I have tested using HDDs, SDDs, USB3 cables, thunderbolt 3 passive and active cables, etc. It’s only slightly slower over USB3 than it is over thunderbolt, which tells you everything you need to know. USB3 is rated at 5 Gbps. Thunderbolt 1 at 10, Thunderbolt 2 at 20, Thunderbolt 3 at 40. But the Drobo doesn’t come close to using even Thunderbolt 2 speeds, so… yeah.

    I have tested on my 2017 iMac with a 1GB SSD and 64 GB of RAM. It’s the fastest machine you can get from Apple today. The Thunderbolt 3 active cable is as fast as they come. The Drobo is anything but fast. It doesn’t even utilize enough bandwidth to saturate Thunderbolt 1. That’s just sad.

    To say I’m disappointed is an extreme understatement.

  • EWI

    James, thank you so much for your reply. For me it’s important, as I’m going to buy myself a new iMac (the full blown one, but not waiting for the pro as that will be overpriced I guess). I’m doing productivity apps and photo (LightRoom – RAW processing) and a bit of video. My intention is to have a 2Tb SDD as main drive, and a fast DAS attached to that as an extension of my main harddrive. (I’ve currently an iMac 2013 with 3 Tb fusion drive, and it’s completely full…). So I don’t intend to use the DAS just for backup purposes. Not eager to consider a NAS either for that, also because I’m using Backblaze as a kind of secondary way of backup, and as you know a DAS can be included in the Backblaze backup, NAS cannot. What alternative would you recommend? Thanks for your insights and advise!

  • James Talbot

    That is my use case as well and precisely why I am so disappointed with the Drobo. I think the fastest DAS you can get right now is the Thunderbolt 3 QNAP stuff, but it’s a lot more expensive than the Drobo. I’m considering changing my workflow so all my “current” and unprocessed photos and Lightroom catalogs live on the internal SSD. As it is, there’s no reason to have the SSDs in the Drobo. The Drobo performs almost as well with fast HDDs… so then I ask myself what I’ll do with the 5 SSDs that I bought for this… and that’s why I may wind up shelling out the money for the QNAP and plugging them in there.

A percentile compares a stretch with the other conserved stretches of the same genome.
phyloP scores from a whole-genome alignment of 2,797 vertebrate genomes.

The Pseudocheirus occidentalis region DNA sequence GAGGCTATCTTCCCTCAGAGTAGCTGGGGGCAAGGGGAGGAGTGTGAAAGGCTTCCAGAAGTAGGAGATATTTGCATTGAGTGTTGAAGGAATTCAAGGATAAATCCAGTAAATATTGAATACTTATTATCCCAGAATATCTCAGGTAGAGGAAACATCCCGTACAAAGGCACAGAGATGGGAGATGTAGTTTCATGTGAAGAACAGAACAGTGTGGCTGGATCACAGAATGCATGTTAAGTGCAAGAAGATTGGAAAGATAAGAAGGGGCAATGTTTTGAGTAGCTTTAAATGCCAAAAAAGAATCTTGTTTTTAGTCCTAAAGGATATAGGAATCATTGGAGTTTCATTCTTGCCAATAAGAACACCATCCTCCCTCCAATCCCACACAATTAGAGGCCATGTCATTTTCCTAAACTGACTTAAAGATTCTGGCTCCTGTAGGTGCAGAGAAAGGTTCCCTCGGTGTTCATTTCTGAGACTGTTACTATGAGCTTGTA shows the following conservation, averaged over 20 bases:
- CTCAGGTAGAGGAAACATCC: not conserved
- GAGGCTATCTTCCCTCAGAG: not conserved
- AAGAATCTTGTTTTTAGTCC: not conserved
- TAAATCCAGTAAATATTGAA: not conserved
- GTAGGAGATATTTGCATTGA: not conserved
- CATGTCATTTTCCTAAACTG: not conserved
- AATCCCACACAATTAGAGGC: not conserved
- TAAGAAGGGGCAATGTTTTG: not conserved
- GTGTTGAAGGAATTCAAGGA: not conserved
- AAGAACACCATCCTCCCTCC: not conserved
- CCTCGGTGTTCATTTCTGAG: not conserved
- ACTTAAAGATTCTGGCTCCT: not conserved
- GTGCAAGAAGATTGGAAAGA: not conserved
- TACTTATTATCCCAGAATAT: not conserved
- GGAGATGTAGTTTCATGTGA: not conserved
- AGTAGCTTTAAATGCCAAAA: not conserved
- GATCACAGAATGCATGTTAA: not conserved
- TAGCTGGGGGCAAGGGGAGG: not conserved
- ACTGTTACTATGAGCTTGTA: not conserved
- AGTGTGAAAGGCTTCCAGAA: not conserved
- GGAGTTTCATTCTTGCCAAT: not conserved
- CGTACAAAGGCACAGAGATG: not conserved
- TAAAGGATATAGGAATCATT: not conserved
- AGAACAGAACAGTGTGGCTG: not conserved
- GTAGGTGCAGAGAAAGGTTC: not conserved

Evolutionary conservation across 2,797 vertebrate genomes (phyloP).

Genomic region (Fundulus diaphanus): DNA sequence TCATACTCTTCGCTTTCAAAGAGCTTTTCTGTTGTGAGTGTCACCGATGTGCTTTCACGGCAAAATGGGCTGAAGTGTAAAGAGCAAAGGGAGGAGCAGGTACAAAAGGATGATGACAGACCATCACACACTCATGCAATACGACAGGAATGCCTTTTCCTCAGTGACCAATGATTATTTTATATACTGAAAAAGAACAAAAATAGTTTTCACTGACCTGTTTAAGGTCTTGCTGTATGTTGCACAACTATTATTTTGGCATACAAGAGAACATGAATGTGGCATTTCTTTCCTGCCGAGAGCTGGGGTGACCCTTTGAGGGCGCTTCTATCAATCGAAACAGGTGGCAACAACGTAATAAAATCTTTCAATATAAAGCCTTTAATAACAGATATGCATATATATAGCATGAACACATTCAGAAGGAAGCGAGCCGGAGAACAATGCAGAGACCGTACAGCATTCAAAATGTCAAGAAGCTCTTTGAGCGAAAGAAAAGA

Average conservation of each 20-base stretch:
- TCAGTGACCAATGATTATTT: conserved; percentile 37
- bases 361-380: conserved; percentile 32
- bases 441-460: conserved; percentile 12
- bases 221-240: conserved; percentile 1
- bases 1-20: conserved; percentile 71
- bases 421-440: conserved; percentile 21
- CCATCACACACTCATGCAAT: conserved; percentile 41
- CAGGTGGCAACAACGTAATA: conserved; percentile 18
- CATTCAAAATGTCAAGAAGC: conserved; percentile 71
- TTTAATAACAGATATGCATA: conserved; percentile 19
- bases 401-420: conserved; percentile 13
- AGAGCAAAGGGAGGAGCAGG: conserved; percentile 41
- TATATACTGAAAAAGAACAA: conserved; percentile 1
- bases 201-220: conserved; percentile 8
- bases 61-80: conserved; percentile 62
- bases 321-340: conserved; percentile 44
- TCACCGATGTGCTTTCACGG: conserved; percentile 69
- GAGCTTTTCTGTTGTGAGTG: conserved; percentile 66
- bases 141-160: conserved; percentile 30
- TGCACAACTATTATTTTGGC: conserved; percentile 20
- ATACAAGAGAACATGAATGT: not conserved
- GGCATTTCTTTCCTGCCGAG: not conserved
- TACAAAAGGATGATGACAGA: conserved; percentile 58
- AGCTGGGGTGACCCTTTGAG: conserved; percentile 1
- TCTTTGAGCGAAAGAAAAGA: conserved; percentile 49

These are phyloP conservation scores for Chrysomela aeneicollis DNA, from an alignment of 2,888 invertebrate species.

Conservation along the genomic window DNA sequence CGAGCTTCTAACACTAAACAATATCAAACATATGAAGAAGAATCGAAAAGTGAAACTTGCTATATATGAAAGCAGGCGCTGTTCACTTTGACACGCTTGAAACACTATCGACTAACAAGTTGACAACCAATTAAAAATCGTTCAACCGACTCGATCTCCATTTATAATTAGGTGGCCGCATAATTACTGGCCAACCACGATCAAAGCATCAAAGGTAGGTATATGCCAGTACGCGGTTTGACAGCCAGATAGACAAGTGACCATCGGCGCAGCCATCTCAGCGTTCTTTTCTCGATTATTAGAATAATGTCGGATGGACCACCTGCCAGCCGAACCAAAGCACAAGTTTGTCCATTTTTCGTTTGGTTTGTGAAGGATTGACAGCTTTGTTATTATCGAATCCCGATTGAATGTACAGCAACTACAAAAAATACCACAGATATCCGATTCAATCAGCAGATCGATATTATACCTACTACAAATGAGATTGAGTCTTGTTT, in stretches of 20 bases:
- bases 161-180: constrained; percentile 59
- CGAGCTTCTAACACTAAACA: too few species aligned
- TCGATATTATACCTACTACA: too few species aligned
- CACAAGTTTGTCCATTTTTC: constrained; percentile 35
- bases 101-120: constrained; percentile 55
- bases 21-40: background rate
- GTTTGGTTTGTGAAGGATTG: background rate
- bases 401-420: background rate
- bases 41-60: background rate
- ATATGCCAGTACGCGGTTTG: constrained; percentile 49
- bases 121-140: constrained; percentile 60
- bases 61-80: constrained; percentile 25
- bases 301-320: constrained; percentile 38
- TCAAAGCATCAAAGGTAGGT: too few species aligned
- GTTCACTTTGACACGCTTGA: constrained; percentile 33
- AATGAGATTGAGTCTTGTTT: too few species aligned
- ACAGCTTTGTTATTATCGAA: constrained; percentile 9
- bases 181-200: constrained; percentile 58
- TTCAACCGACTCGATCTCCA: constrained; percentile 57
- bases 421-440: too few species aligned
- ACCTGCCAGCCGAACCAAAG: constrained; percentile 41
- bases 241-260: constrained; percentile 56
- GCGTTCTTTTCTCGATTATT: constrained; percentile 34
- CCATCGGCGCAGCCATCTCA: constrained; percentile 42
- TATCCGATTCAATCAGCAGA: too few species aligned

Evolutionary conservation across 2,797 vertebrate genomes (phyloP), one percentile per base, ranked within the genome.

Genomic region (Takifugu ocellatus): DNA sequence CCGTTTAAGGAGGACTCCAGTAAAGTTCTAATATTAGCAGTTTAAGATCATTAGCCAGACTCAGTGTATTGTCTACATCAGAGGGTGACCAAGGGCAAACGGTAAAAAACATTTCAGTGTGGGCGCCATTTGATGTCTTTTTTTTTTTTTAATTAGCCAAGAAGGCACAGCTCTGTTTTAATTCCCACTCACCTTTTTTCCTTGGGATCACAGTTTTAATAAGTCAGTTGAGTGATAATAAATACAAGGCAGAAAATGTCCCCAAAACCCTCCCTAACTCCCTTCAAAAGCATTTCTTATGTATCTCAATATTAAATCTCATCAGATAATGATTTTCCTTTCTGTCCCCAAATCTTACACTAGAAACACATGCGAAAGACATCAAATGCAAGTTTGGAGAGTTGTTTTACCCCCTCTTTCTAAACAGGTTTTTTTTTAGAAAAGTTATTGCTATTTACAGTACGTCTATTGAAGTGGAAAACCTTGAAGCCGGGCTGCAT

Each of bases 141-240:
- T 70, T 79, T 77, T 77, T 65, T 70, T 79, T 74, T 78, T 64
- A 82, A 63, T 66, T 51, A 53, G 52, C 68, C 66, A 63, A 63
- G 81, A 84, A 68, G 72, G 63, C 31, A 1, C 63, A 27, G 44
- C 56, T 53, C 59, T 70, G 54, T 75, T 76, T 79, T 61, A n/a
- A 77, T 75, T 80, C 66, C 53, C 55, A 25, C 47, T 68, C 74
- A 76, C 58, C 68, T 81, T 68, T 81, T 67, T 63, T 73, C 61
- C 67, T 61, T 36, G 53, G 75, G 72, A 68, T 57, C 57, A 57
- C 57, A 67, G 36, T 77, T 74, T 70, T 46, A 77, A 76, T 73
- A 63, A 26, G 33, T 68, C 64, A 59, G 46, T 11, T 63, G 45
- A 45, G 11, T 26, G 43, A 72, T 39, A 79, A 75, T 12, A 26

As of now I’m still using the Drobo for my primary storage for photos and Lightroom catalogs. In this configuration my new iMac performs slightly better than my 2013 iMac with the 3 TB fusion drive (sound familiar?). At some point it will upset me enough that I’ll make a change and either buy the QNAP or change my workflow, but so far I’ve just been too busy getting stuff done to deal with it. Hope that helps.

  • EWI

    James, but that means if I’d use a QNAP, it’s NAS, so Backblaze won’t include that in their online backup, as they only include DAS, correct?

  • James Talbot

    You can directly connect the QNAP via Thunderbolt 3 just like the Drobo, so it should be considered a DAS, but I can’t guarantee that Backblaze would treat it that way. I don’t use Backblaze, so I don’t know. Check out the QNAP TVS-882ST3-i7-16G-US and see what you think.

  • EWI

    James, the QNAP is really very expensive. Think I’m better off buying a Samsung SSD 4TB and attach it over Thunderbolt, and buy a Drobo as the backup device… total cost will be lower, and speed (of the Samsung SSD 4TB higher than the QNAP, no?

  • EWI

    James, any comment to what I posted 10 days ago…? Thanks.

  • James Talbot

    I don’t know what Samsung SSD you’re talking about, but unless it involves multiple drives it won’t be as fast as the QNAP. A single SSD drive connected via USB 3.1 will provide almost the same performance as the Drobo, but not close to as fast as the internal SSD or the QNAP (thunderbolt 3).